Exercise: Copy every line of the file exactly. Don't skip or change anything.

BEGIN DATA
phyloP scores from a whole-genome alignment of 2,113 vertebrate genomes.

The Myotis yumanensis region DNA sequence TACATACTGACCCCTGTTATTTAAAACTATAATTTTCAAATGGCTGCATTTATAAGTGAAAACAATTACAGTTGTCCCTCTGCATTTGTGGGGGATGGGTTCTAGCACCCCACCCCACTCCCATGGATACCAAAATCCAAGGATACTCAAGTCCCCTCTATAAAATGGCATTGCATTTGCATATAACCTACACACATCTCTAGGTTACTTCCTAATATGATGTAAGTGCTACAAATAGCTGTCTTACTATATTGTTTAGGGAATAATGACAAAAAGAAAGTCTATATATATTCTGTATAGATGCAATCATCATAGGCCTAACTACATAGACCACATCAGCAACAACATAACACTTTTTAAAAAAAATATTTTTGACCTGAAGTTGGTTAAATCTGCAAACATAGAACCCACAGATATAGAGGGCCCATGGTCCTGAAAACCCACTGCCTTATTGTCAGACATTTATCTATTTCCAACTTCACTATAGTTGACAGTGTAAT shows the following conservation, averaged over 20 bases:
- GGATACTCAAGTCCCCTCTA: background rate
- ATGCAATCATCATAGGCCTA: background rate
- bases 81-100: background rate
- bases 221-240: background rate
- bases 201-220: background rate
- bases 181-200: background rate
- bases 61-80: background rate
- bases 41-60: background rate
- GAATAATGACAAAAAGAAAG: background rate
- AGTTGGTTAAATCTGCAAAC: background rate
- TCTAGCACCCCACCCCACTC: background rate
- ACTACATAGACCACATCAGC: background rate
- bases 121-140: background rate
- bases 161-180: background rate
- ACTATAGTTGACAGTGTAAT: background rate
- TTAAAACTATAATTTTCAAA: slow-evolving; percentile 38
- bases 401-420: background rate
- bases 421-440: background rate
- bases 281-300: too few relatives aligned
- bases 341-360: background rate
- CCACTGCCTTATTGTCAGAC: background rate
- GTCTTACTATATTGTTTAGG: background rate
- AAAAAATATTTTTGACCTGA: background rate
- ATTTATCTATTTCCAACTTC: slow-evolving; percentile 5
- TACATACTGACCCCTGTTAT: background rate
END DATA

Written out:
phyloP scores from a whole-genome alignment of 2,113 vertebrate genomes.

The Myotis yumanensis region DNA sequence TACATACTGACCCCTGTTATTTAAAACTATAATTTTCAAATGGCTGCATTTATAAGTGAAAACAATTACAGTTGTCCCTCTGCATTTGTGGGGGATGGGTTCTAGCACCCCACCCCACTCCCATGGATACCAAAATCCAAGGATACTCAAGTCCCCTCTATAAAATGGCATTGCATTTGCATATAACCTACACACATCTCTAGGTTACTTCCTAATATGATGTAAGTGCTACAAATAGCTGTCTTACTATATTGTTTAGGGAATAATGACAAAAAGAAAGTCTATATATATTCTGTATAGATGCAATCATCATAGGCCTAACTACATAGACCACATCAGCAACAACATAACACTTTTTAAAAAAAATATTTTTGACCTGAAGTTGGTTAAATCTGCAAACATAGAACCCACAGATATAGAGGGCCCATGGTCCTGAAAACCCACTGCCTTATTGTCAGACATTTATCTATTTCCAACTTCACTATAGTTGACAGTGTAAT shows the following conservation, averaged over 20 bases:
- GGATACTCAAGTCCCCTCTA: background rate
- ATGCAATCATCATAGGCCTA: background rate
- bases 81-100: background rate
- bases 221-240: background rate
- bases 201-220: background rate
- bases 181-200: background rate
- bases 61-80: background rate
- bases 41-60: background rate
- GAATAATGACAAAAAGAAAG: background rate
- AGTTGGTTAAATCTGCAAAC: background rate
- TCTAGCACCCCACCCCACTC: background rate
- ACTACATAGACCACATCAGC: background rate
- bases 121-140: background rate
- bases 161-180: background rate
- ACTATAGTTGACAGTGTAAT: background rate
- TTAAAACTATAATTTTCAAA: slow-evolving; percentile 38
- bases 401-420: background rate
- bases 421-440: background rate
- bases 281-300: too few relatives aligned
- bases 341-360: background rate
- CCACTGCCTTATTGTCAGAC: background rate
- GTCTTACTATATTGTTTAGG: background rate
- AAAAAATATTTTTGACCTGA: background rate
- ATTTATCTATTTCCAACTTC: slow-evolving; percentile 5
- TACATACTGACCCCTGTTAT: background rate